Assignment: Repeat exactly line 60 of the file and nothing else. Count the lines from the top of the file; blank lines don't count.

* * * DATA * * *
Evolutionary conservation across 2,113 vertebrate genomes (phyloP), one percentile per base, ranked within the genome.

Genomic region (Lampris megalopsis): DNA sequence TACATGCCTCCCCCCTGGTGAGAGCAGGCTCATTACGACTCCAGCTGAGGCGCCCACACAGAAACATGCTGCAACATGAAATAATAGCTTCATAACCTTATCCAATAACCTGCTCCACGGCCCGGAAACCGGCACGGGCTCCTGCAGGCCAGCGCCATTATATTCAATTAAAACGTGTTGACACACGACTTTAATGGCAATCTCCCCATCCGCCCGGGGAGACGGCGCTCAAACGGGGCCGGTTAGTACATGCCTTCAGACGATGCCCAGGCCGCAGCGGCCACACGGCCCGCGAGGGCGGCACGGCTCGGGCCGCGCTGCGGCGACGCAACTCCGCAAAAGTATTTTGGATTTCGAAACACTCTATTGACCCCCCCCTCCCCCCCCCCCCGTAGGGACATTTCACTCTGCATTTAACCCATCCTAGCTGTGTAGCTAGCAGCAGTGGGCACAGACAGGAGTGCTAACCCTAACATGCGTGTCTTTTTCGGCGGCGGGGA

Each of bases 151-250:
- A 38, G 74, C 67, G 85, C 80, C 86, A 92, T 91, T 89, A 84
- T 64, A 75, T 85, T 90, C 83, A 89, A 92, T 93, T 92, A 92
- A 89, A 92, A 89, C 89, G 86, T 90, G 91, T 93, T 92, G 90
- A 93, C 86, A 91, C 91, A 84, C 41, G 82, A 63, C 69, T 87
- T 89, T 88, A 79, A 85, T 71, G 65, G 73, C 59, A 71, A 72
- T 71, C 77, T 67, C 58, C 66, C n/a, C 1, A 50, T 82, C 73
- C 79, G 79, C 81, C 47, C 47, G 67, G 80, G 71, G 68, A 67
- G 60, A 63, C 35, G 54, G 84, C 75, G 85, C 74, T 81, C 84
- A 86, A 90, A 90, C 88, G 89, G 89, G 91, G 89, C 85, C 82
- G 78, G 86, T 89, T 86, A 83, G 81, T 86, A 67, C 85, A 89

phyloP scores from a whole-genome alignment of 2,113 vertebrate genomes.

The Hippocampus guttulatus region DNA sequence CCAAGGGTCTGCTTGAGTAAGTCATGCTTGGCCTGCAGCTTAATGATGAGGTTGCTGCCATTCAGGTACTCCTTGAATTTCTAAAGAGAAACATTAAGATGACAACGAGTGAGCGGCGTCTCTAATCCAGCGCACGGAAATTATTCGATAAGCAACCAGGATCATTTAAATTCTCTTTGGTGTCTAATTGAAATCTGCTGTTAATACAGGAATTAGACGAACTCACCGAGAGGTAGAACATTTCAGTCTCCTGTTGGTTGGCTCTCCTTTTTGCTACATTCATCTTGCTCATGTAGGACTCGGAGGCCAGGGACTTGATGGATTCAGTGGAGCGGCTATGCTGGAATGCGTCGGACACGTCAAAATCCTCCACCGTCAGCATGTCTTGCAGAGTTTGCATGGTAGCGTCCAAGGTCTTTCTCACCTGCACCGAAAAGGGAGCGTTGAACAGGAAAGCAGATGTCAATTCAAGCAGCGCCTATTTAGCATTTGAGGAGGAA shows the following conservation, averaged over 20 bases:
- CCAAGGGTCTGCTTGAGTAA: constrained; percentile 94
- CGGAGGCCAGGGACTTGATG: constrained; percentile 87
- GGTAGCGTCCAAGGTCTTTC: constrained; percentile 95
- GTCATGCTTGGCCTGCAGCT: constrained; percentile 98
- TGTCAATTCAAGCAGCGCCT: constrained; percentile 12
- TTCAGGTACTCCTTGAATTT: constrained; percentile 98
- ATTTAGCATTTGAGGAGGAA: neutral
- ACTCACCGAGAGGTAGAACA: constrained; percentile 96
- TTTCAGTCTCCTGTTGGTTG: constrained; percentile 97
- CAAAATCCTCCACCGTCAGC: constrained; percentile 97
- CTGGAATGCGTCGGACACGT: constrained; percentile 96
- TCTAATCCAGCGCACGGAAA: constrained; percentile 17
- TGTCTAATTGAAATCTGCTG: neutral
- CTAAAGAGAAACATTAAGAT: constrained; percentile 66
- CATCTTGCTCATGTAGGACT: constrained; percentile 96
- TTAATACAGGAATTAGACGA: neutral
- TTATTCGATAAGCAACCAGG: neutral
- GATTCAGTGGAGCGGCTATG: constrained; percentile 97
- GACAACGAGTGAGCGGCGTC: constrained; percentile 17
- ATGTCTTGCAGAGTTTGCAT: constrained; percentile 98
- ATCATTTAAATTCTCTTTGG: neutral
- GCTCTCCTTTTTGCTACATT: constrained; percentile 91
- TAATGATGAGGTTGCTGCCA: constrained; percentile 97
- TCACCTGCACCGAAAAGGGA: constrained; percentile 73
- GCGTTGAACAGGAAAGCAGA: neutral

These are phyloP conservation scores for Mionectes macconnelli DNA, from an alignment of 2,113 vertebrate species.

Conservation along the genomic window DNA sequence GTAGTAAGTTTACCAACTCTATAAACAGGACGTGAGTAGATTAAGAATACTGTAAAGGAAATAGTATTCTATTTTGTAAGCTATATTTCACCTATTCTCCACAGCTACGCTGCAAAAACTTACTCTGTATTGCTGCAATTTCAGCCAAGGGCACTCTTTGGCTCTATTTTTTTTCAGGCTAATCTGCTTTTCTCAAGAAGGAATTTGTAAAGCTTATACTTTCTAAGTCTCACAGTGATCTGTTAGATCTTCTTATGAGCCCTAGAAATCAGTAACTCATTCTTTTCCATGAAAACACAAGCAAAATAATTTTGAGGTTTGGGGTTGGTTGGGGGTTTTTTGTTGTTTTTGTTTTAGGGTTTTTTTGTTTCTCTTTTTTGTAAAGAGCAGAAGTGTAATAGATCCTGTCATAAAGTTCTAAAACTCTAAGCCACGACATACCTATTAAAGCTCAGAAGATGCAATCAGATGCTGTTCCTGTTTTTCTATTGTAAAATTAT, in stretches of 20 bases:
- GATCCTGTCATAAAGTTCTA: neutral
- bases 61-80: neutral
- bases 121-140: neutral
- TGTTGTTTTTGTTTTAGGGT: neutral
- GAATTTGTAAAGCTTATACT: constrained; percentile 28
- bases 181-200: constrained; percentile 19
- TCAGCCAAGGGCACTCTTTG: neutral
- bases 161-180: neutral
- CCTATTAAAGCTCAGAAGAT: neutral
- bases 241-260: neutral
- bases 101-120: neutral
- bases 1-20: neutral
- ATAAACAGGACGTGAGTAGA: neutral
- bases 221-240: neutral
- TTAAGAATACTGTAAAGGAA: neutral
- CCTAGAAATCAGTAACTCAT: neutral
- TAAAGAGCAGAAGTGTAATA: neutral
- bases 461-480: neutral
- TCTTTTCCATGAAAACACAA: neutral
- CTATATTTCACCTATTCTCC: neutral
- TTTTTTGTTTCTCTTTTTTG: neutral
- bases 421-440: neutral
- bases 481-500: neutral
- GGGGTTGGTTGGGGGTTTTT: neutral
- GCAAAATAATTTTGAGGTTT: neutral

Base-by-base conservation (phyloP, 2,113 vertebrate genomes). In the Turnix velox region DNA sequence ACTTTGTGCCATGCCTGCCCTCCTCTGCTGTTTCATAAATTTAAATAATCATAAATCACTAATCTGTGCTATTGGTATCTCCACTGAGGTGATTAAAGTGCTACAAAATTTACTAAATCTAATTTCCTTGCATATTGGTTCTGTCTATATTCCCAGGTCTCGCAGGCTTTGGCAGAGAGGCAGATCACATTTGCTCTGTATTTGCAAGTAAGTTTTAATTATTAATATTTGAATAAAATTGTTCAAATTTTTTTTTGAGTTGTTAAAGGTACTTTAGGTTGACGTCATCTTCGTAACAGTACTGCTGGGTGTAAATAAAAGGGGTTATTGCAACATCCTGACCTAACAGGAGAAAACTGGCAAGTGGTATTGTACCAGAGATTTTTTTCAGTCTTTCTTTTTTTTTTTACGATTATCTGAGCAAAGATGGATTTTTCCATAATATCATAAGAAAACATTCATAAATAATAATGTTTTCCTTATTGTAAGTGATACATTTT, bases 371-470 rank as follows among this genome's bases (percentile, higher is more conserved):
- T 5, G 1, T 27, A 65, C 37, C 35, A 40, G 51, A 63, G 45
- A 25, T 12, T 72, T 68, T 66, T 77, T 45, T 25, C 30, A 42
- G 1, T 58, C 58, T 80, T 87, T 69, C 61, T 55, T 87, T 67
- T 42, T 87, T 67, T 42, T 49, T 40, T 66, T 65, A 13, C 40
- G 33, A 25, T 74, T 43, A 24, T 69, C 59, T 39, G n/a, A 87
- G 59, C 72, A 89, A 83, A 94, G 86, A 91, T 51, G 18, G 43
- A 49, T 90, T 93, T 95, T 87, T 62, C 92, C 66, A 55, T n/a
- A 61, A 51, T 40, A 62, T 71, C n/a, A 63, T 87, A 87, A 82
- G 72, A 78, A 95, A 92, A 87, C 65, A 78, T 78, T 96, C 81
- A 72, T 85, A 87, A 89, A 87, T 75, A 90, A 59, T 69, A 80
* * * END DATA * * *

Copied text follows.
- bases 461-480: neutral